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more marajuana arrests than violent crime

Police arrest more people for marijuana

than for all violent crime combined

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Law Enforcement Against Prohibition

MONDAY, September 16, 2013
One Drug Arrest Every 20 seconds in US; A Marijuana Arrest Every 42 Seconds
New FBI Numbers Reveal Failure of “War on Drugs”

WASHINGTON, D.C. – The FBI released a new report today showing that nationwide, police in the U.S. conduct one drug arrest every 20 seconds and one marijuana arrest every 42 seconds. Law Enforcement Against Prohibition, a group of police, prosecutors, judges and other law enforcement officials opposed to the war on drugs, pointed to the figures showing almost 750,000 marijuana arrests and more than 1.5 million total drug arrests in 2012 as evidence that no matter how aggressively we conduct it, this is a war that can never be won.
“These numbers represent a tremendous loss of human potential. Each one of those arrests is the story of someone who may suffer a variety of adverse effects from their interaction with the justice system,” said LEAP executive director Neill Franklin, a cop for 34 years. “Commit a murder or a robbery and the government will still give you a student loan. Get convicted for smoking a joint and you’re likely to lose it. This is supposed to help people get over their drug habit?”
“Every time a police officer makes an arrest for drugs, that’s several hours out of his or her day not spent going after real criminals. As the country has been investing more and more of its resources into prosecuting drug ‘crime,’ the rate of unsolved violent crime has been steadily increasing. Where are our priorities here?” asked retired lieutenant commander Diane Goldstein, another LEAP speaker.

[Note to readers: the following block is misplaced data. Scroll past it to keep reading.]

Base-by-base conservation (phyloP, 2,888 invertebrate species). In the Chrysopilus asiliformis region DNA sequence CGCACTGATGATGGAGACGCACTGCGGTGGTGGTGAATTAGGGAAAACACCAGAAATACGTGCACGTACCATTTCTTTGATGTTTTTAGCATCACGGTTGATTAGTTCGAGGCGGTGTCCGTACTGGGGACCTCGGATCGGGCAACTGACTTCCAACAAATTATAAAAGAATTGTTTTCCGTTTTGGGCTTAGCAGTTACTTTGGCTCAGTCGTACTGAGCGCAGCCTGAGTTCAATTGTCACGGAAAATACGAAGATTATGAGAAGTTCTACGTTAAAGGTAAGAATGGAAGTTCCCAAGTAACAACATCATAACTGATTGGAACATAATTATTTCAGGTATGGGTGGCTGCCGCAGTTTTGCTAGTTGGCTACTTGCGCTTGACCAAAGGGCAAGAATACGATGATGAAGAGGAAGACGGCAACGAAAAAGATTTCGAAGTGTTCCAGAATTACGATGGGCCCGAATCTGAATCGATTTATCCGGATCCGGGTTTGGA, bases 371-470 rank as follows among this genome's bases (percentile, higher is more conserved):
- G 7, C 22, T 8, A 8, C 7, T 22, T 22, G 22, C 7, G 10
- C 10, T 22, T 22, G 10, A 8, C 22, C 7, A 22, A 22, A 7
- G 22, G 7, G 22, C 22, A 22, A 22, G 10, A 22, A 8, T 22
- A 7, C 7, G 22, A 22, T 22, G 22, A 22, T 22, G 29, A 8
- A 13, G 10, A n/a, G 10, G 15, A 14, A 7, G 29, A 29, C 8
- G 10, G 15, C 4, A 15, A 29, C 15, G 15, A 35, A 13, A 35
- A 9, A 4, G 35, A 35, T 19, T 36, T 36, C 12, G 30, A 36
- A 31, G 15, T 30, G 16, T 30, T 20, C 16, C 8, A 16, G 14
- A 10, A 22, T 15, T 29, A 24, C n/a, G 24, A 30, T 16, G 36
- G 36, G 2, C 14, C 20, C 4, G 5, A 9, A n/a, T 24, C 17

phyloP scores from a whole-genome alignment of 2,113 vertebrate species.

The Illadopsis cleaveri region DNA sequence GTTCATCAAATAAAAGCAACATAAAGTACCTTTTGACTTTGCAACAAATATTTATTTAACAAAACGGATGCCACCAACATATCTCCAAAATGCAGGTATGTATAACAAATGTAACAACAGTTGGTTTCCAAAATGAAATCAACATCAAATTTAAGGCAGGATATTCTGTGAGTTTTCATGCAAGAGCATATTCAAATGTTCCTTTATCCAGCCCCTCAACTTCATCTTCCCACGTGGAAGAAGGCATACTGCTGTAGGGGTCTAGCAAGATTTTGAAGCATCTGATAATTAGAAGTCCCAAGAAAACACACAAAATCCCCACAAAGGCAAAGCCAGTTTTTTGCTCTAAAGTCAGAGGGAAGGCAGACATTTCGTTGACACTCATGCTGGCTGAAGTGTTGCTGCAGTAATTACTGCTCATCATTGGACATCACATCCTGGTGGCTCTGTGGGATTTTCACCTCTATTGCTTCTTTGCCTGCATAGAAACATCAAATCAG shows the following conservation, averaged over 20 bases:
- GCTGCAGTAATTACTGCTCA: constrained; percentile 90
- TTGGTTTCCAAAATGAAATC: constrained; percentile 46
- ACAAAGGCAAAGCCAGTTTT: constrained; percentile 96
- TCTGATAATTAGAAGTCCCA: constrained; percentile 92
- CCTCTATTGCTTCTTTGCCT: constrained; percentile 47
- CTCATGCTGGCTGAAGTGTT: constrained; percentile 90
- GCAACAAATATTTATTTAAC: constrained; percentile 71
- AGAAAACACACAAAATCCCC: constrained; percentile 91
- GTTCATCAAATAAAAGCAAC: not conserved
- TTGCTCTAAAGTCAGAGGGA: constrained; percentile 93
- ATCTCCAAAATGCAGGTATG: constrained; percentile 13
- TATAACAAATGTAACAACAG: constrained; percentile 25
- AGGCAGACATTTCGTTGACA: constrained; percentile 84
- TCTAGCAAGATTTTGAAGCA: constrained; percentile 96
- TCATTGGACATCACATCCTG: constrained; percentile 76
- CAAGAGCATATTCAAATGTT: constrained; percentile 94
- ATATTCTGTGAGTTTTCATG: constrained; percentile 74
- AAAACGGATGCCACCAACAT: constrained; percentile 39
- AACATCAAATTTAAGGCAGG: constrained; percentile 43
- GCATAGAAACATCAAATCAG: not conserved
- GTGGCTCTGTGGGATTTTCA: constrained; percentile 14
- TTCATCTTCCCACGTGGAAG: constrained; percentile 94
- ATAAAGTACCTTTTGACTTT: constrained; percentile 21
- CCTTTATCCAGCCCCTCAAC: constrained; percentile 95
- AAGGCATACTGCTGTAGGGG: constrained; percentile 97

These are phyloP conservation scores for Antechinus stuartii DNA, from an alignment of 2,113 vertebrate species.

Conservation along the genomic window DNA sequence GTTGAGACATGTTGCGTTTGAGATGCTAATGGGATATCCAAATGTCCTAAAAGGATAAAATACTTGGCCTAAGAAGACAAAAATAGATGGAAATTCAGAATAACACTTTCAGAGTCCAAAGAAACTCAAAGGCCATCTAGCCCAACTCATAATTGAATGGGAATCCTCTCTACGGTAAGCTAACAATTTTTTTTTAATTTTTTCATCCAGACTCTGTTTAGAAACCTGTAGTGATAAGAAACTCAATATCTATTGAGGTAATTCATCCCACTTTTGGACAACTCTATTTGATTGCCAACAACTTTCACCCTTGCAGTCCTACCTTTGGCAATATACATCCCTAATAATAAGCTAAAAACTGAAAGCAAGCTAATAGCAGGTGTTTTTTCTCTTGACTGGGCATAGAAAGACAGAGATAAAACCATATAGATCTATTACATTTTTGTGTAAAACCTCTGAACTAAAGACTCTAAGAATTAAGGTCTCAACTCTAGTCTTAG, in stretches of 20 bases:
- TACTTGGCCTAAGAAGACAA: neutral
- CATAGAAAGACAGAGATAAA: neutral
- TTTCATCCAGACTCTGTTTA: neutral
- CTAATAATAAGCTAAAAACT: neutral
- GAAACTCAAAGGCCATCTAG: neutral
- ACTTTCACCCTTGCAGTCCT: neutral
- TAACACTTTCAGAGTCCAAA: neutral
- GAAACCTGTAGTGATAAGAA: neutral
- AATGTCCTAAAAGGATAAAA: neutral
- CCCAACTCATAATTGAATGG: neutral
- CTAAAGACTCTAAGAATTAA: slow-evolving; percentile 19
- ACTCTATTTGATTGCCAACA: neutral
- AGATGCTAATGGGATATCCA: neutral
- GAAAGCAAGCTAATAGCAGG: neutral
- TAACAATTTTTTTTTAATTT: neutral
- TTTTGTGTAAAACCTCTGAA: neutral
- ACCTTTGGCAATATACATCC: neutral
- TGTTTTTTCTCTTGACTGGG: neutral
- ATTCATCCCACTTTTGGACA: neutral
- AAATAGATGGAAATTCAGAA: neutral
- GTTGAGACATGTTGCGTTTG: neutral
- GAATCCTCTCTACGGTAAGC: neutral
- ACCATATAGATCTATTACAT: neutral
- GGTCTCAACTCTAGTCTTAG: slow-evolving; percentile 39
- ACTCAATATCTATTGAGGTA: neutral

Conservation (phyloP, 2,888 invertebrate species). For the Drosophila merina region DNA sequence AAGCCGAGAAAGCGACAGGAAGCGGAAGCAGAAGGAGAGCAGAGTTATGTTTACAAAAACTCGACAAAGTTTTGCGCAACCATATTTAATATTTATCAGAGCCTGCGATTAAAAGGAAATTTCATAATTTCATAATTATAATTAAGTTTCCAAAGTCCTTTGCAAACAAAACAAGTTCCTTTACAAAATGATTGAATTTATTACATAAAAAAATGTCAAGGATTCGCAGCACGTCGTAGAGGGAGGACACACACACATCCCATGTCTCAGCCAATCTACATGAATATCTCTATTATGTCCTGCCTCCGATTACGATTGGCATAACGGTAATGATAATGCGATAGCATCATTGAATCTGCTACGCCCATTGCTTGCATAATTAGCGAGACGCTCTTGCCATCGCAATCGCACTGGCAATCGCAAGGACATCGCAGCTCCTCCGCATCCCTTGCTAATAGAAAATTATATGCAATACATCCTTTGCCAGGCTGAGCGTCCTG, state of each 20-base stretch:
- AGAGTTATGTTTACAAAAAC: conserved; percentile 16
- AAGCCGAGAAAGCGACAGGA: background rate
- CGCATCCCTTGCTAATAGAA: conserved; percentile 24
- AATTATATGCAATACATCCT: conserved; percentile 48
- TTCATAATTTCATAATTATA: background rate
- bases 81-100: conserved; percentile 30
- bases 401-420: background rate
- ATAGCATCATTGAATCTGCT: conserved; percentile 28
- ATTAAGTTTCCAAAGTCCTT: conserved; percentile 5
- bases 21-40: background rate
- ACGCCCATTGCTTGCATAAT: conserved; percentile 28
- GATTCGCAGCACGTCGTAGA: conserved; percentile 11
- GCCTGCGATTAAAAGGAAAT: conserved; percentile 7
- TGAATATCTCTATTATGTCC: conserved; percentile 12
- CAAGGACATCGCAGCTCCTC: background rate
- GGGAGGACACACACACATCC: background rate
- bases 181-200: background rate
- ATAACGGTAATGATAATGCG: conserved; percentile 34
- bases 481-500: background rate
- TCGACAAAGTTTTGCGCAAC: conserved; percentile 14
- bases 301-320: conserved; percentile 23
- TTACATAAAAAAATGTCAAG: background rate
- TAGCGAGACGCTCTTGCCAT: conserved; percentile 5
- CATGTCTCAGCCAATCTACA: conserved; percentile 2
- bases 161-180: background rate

Today’s FBI report, which can be found at, shows that 82.2 percent of all drug arrests in 2012 were for possession only and 42.4 percent of all drug arrests were for possession of marijuana (88% of all marijuana arrests).
Marijuana arrests were down slightly this year from 2011, but arrests for all drug abuse violations increased. This is perhaps reflective of the growing number of communities who have legalized marijuana for medical and recreational use.
Law Enforcement Against Prohibition (LEAP) is a group of more than 100,000 law enforcement officials and other supporters who, after fighting the war on drugs, now advocate for its end.

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